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January 22, 2003 Conference Notes No Comments

Northeast Conference Notebook

by Chris Roddy

Attics of His Life: A Look at the Career of Coach Jim Phelan

Mount St. Mary’s head coach Jim Phelan announced (as reported on Hoopville’s Morning Dish last week) he will retire at the end of the 2002-03 season. Phelan has coached for 49 straight seasons at the Mount and is third all-time on the NCAA Division I career win list. His current total, 824, is the most among active coaches and fourth on the career list behind Dean Smith (879), Adolph Rupp (876) and Clarence “Big House” Gaines (828). Phelan also has coached more games, 1,339, in more seasons (49) than anyone else in NCAA history.

Coach Phelan has never won the NCAA Championship, let alone an NIT tournament. But his stats are still a collection of incredible accomplishments:

&#8226 Led 16 teams to NCAA Division II tournament
&#8226 Reached the NCAA Division II Final Four 5 times
&#8226 Won the College Division National Championship (1962)
&#8226 19 teams posted a record with twenty or more wins
&#8226 Led 2 teams to the NCAA Division I tournament
&#8226 One National Invitation Tournament bid
&#8226 Northeast Conference champions twice (’95 and ’99)
&#8226 National Coach of the Year in 1962 and 1981

Phelan is indeed a consummate basketball man. He played at La Salle University only taking a break from hoops to serve in the Korean War. Upon his return, he played in the pros with the then Philadelphia Warriors as well as the Pottsdown Packers in the now defunct Eastern League.

Phelan moved from player to coach, spending a season at La Salle learning the ropes as an assistant. He landed his next gig (also his last) with Mount St. Mary’s; Phelan had no intention of staying with the Division II school for long. Yet, a fourth place showing in the National College Division Tournament in 1961 and the university’s first ever championship in 1962 would keep Phelan in Maryland for good.

Phelan would guide his team to a 28-3 record, only losing to Florida Southern in the NCAA Division II championship game, in 1981. Four years later, the Mount would go back to the Final Four with a 28-5 mark, ultimately finishing in third place. The winning ways of Phelan persisted in 1986-87 as his teams stymied opponents and winning 52 games in those two seasons. Phelan’s dominance at the Division II level led to Mount St. Mary’s move into Division I competition in 1988.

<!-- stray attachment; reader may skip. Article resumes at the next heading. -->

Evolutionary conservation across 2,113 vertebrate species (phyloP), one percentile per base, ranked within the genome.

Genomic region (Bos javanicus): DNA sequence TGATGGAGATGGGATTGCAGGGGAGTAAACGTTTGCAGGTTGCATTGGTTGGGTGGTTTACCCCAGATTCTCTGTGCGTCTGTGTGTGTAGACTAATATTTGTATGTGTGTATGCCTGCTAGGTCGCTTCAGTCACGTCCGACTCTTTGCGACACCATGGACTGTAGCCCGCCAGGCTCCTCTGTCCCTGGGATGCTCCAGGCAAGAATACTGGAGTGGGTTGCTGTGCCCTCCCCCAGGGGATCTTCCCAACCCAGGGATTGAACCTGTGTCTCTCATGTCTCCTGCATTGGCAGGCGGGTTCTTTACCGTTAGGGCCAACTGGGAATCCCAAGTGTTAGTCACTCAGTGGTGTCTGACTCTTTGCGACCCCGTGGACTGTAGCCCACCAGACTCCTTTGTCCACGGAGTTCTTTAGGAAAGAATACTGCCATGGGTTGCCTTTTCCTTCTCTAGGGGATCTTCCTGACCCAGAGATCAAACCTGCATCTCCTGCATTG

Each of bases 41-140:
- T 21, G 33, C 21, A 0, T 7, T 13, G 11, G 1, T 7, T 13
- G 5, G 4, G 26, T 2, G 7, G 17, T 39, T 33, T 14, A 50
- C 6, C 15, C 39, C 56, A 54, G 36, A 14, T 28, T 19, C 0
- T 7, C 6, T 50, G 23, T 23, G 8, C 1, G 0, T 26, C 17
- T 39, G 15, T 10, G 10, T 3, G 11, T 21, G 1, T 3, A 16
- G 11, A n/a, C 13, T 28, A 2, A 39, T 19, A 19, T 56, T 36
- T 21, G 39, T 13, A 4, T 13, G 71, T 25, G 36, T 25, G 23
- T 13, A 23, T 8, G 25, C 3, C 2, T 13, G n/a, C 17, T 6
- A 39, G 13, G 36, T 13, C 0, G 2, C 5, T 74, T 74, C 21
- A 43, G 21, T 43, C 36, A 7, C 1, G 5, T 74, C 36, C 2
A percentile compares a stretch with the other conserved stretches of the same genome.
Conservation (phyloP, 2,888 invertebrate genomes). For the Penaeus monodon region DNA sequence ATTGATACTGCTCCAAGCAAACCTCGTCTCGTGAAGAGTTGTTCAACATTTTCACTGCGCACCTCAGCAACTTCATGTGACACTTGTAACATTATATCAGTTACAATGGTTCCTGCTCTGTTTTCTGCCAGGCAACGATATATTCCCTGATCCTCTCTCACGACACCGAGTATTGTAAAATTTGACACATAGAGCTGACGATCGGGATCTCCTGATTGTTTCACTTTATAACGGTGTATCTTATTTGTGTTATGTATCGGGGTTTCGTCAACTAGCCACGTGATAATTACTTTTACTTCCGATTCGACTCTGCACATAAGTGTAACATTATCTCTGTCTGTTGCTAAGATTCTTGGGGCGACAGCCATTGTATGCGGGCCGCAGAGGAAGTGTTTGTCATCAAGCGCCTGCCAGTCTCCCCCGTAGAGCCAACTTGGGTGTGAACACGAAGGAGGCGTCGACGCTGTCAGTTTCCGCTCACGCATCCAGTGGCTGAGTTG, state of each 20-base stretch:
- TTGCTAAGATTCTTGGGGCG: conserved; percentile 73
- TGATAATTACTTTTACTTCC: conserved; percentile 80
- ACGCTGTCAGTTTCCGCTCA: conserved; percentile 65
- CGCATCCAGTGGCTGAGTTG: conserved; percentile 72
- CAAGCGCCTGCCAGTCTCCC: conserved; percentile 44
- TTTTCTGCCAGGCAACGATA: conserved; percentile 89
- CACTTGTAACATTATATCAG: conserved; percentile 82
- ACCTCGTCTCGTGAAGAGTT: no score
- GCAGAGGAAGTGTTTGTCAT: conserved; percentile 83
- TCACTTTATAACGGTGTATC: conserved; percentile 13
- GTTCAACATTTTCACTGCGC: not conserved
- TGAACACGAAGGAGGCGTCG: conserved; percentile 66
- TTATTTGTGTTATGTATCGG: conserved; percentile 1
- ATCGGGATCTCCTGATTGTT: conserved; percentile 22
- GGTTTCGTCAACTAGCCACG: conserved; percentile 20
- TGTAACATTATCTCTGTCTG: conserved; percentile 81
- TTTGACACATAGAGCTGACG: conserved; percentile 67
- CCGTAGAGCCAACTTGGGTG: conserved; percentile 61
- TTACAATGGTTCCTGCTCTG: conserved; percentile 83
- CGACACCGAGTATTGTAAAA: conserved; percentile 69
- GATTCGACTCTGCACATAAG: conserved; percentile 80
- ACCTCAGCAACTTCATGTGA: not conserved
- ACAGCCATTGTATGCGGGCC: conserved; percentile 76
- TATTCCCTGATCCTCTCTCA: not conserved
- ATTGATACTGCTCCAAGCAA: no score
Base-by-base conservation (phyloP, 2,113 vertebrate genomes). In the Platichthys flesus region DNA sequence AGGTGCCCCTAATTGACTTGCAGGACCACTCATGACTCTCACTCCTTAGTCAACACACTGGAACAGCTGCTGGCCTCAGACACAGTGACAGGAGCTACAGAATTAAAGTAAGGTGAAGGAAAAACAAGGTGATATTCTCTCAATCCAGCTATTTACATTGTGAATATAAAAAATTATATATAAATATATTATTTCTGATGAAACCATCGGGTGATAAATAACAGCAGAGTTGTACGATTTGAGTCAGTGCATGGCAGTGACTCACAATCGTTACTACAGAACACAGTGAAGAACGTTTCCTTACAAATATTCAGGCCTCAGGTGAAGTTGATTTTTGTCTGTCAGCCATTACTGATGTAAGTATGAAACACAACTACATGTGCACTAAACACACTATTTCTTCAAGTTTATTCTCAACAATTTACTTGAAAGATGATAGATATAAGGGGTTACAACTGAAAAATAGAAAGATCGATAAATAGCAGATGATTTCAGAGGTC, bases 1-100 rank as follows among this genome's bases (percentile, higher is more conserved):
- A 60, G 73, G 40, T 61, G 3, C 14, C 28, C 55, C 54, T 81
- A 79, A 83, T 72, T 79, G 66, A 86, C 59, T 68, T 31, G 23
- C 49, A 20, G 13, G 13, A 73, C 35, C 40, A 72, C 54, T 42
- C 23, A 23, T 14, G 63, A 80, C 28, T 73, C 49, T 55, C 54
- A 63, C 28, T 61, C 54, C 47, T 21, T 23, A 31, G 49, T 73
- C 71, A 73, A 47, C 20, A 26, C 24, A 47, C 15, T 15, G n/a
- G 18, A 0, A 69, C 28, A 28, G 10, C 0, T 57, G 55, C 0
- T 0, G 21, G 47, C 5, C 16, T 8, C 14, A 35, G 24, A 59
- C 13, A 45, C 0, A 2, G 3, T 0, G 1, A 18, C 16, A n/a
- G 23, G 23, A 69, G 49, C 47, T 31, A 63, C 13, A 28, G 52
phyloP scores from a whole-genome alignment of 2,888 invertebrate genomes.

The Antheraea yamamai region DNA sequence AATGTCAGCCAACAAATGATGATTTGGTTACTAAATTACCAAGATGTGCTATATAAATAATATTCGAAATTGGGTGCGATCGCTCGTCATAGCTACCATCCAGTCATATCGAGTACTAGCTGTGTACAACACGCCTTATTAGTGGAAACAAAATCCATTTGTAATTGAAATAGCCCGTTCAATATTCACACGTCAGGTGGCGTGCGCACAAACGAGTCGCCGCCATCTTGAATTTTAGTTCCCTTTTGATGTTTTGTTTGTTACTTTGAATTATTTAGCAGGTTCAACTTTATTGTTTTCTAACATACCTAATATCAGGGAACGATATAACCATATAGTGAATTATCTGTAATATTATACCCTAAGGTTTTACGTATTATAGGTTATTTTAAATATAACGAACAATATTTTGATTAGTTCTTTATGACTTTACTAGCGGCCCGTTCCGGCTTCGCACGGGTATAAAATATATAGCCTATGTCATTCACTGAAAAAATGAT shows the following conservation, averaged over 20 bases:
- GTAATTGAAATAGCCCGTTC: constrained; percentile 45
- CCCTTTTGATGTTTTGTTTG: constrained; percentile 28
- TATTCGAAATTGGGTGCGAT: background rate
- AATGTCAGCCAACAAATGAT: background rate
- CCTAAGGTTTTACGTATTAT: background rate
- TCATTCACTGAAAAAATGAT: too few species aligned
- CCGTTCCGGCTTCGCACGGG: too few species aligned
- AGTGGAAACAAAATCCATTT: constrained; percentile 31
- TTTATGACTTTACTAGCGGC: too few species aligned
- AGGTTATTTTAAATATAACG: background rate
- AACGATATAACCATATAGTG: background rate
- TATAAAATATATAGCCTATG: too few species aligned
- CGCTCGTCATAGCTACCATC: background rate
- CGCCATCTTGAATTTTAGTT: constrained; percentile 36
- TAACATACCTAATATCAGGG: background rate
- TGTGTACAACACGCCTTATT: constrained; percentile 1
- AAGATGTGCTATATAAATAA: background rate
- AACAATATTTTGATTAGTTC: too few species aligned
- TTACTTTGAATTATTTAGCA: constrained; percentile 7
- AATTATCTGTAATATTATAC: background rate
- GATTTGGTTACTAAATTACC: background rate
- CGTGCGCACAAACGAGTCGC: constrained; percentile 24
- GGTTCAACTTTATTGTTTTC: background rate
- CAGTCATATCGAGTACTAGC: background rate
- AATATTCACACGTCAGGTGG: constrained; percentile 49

Phelan is the only college basketball coach with 800 wins and not in the Naismith Memorial Basketball Hall of Fame. He was selected as part of a pool of 15 nominees in the 1991 screening for the Hall of Fame, but was not admitted, yet.

He was a highly involved coach and often competed against his players in practice. Phelan, a hard-nosed, gruff speaking kind of guy, always wears a bow tie on game day. He instills smarts and life lessons into his players, knowing that they are men who need to not only understand a three-two defense but how to be mature and caring people.

His decision to leave the game was not complicated. It had nothing to do with his health (although he did beat prostate cancer in 2000) or age (73). He just wanted to stop. “The decision to step down was made much earlier,” said Phelan. “I had discussed it with several of my close friends and decided that the time was right.”

“Sometimes, it’s just time,” Phelan continued. “I’m not going for 50 years just for the sake of making 50. That’s just a number. It just means I’m terribly old.”

Milan Brown, the Associate Head Coach, will take over for Phelan next season. Brown has signed a three-year contract through 2006. “I see a bright future for the Mount men’s basketball program,” he said. “And I look forward to leading these young athletes while building a strong program that will carry on the legacy Jim Phelan has built the past 49 seasons.”

As for Coach Phelan, he will be taking a well-deserved rest from basketball. We’ll miss his familiar scowling face. We’ll miss his colorful bow ties. We’ll miss you, Jim Phelan. Thanks for an attic full of memories.

UMBC Head Coach Reaches 250 Victories

UMBC head coach Tom Sullivan registered his 250th victory of his coaching career on Saturday when the Retrievers beat St. Francis (NY), 73-58. Sullivan had endured a nine-game losing streak before notching the win, but ended the slide against their canine competitors, the Terriers. Sullivan has a 96-114 record in eight seasons at UMBC and is 250-239 overall. Prior to arriving at UMBC, Sullivan also had head coaching stints at New Hampshire (152-109 from 1976-85) and Manhattan (2-16 in 1985-86).

Not the Cow Udder Sucking Guy, A Different Tom Green

Tom Green became the first coach in NEC history to register 200 league victories. He set the record as Fairleigh Dickinson defeated Wagner, 83-79. Already the winningest coach against league competition, Green improved to 200-131 all-time in NEC regular season outings. FDU’s win over Wagner gave the Seahawks their first NEC conference loss of the season and propelled Green’s squad into a tie for third place.


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